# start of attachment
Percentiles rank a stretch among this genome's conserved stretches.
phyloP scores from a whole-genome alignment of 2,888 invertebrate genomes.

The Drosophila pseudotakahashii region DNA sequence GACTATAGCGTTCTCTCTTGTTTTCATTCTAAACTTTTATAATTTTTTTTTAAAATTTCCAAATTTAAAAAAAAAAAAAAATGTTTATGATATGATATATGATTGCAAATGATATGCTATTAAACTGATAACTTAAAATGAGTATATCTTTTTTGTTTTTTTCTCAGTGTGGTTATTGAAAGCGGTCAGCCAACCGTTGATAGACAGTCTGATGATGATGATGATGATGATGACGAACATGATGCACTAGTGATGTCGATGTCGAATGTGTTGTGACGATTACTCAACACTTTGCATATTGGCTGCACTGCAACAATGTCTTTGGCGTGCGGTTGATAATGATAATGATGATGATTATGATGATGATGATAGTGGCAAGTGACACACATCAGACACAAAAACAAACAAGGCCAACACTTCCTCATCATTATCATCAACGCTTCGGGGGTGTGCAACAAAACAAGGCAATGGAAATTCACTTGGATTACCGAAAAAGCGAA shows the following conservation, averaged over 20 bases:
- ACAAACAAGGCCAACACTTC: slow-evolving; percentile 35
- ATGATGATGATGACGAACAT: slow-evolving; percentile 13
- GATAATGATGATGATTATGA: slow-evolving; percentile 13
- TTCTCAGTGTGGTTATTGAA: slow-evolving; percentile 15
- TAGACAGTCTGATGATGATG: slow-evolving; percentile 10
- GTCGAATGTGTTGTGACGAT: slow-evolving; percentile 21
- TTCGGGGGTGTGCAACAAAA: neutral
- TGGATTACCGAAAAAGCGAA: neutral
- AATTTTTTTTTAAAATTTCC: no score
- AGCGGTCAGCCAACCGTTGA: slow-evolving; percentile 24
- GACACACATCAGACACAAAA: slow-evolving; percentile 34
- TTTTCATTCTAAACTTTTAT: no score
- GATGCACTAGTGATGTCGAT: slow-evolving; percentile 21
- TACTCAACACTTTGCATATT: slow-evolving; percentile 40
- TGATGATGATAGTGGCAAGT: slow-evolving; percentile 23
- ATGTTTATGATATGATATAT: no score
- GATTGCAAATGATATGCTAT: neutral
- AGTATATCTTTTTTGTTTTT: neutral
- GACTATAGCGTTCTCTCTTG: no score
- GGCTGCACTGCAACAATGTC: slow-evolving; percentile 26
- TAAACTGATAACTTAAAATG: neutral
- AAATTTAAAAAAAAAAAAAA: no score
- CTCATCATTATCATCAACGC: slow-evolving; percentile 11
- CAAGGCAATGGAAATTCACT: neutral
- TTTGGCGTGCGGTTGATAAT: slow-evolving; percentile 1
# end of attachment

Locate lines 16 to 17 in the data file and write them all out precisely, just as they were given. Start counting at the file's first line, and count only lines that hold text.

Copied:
- GATGCACTAGTGATGTCGAT: slow-evolving; percentile 21
- TACTCAACACTTTGCATATT: slow-evolving; percentile 40